"Exhaust gas catalysts are designed to eliminate low hydrocarbon fractions in an exhaust gas to be fully converted. High power densities, such as those required for a heating appliance, require a correspondingly high fuel concentration. This would lead to a high thermal load and thus to the destruction of the catalyst. catalyst," says Dr. Alexander Schuler, describing the developers' dilemma. The ISE scientists succeeded in a commercially available honeycomb catalyst with a cooling device in such a way that a catalytic catalytic burner with high performance was created. was created."

Translated with www.DeepL.com/Translator (free version)

1.1 State of the art in chemical engines: thermochemistry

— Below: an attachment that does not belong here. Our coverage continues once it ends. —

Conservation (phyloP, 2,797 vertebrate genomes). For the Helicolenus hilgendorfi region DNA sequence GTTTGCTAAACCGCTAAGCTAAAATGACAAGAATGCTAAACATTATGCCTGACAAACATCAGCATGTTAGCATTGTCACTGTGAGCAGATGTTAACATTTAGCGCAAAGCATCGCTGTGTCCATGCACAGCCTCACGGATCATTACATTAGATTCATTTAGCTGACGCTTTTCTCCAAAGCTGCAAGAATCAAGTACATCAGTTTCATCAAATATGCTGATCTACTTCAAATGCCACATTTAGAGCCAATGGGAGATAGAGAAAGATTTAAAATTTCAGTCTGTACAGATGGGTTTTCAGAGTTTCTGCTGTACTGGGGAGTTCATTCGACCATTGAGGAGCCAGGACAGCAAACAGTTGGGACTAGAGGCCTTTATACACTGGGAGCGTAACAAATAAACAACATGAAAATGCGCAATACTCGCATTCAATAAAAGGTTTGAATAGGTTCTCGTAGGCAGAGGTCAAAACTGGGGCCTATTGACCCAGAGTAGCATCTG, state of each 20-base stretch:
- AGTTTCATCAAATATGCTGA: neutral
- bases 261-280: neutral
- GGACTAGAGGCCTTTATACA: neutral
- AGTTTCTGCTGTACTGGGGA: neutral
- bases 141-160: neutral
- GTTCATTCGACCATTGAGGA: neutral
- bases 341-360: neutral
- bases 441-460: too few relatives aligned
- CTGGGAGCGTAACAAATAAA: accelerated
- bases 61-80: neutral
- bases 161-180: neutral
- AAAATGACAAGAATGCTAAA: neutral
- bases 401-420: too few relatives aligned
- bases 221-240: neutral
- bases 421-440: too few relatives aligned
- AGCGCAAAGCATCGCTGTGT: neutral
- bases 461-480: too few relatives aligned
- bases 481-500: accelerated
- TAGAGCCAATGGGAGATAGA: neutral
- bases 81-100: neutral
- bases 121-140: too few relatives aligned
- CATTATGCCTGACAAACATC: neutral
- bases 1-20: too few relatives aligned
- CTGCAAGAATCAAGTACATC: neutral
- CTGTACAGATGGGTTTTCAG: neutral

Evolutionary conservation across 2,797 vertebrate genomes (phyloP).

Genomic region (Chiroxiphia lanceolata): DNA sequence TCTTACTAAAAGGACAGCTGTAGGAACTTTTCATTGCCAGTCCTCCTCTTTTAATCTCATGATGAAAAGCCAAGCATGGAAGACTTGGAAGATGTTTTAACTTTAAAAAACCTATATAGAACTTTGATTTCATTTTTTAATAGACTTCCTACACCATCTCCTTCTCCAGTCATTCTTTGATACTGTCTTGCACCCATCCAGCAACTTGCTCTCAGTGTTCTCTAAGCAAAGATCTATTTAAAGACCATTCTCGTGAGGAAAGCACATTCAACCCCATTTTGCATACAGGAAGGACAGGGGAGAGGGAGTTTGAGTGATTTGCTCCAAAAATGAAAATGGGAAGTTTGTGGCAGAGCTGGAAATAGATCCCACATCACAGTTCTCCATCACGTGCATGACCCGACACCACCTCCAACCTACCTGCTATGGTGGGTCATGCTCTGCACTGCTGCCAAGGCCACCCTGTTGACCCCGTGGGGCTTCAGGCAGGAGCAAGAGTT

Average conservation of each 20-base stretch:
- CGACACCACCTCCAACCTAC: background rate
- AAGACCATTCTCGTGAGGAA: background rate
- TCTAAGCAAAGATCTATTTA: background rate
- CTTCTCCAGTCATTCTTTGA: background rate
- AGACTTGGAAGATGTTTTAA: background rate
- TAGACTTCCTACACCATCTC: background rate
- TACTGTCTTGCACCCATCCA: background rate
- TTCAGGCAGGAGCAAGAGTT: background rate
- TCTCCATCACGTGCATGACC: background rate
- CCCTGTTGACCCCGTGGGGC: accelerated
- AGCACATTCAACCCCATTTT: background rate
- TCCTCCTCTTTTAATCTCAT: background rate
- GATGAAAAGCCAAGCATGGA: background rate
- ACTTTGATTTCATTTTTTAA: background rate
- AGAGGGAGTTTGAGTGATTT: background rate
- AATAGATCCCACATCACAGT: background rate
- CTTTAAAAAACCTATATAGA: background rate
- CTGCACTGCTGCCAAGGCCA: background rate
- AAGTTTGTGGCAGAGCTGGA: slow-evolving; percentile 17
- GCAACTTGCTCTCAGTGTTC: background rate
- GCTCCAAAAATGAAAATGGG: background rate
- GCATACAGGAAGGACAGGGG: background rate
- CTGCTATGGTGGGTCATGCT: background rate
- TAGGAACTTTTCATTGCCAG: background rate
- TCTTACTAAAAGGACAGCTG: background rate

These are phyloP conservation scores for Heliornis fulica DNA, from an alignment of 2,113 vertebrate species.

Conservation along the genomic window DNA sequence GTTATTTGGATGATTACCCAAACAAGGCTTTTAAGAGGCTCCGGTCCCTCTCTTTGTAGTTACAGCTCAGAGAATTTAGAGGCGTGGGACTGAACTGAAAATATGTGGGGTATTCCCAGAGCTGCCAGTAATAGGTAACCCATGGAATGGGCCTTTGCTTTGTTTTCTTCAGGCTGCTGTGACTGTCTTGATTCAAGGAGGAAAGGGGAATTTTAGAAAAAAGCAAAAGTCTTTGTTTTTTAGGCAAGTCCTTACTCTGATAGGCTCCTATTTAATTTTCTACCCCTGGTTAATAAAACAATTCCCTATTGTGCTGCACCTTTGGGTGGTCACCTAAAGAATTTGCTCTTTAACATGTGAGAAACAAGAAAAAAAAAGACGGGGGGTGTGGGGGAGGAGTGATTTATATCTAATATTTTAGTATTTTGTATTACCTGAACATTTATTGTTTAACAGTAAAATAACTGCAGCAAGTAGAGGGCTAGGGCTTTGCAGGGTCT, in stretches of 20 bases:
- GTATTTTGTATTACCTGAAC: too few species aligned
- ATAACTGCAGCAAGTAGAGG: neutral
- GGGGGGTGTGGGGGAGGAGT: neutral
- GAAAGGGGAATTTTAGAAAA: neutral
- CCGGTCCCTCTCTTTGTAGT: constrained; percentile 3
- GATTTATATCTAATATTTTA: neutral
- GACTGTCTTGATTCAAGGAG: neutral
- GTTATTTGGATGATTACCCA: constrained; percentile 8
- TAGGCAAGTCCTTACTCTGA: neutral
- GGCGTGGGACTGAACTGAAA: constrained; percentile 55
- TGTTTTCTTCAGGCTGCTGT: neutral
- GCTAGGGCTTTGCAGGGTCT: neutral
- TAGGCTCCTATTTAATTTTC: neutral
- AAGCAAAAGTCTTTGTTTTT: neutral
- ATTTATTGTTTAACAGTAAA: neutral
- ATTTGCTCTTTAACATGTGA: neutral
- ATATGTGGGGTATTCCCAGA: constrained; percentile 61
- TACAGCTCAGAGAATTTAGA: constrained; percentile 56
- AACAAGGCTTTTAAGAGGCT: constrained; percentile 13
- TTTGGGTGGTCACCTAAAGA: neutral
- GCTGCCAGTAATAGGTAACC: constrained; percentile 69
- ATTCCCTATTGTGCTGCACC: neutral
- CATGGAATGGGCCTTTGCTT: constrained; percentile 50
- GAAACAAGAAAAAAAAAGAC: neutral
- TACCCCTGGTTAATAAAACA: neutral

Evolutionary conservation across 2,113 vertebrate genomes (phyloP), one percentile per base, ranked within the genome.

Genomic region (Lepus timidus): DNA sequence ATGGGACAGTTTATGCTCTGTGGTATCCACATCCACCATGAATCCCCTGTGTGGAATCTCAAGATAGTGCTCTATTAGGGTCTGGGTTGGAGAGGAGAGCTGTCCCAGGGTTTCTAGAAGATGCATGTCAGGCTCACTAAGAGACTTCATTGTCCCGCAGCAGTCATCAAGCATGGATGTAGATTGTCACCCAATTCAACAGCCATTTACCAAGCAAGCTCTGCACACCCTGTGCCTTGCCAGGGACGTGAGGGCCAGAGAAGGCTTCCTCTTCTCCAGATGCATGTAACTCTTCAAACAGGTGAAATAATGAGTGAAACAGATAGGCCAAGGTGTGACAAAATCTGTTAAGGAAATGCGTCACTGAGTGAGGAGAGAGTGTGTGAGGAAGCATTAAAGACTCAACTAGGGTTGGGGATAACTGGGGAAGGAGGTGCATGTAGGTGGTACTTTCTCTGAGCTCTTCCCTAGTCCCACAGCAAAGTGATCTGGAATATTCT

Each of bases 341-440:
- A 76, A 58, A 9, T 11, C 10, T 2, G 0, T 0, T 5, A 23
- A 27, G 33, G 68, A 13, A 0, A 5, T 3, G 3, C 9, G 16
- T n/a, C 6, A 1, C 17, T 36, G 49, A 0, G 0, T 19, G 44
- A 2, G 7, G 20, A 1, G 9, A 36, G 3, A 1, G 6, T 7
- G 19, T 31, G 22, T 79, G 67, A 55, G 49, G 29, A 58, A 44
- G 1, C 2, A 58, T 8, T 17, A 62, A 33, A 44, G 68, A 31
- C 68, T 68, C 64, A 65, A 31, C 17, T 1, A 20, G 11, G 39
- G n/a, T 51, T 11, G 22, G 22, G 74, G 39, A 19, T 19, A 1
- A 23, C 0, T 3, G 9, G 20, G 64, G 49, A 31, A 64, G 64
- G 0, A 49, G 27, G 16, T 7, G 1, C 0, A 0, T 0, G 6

(direct link to temperature)
For an idealized rocket with ideal gas as propellant with one-dimensional frictionless flow, the following applies to the exit velocity w:

Outlet velocity - ideal gas

Formula 5.35 for Idealized Rocket
E. Messerschmid et. al.: Raumfahrtsysteme, 978-3-642-12816-5


W - exit velocity
T0 - Combustion chamber temperature
P - Pressure
P0 - Combustion chamber pressure
R - Gas constant
ϰ - Adiabatic exponent (here isentropic exponent because reversible)

1.2 Conclusion

  • thermodynamic change of state with resulting exit velocity for isentropic Changes of state
  • besides the temperature also pressures are also included. The temperature is only an influencing parameter
  • the formula is not valid for preliminary energetic conversion of the chemically bound energy into thermal energy, but captures the thermodynamic change of state of the thermal energy into kinetic energy (or usable thrust) - often a "sufficient simplification"
  • the energetic losses in the engine due to higher temperatures and lossy thermodynamic thermodynamic change of state are not shown here.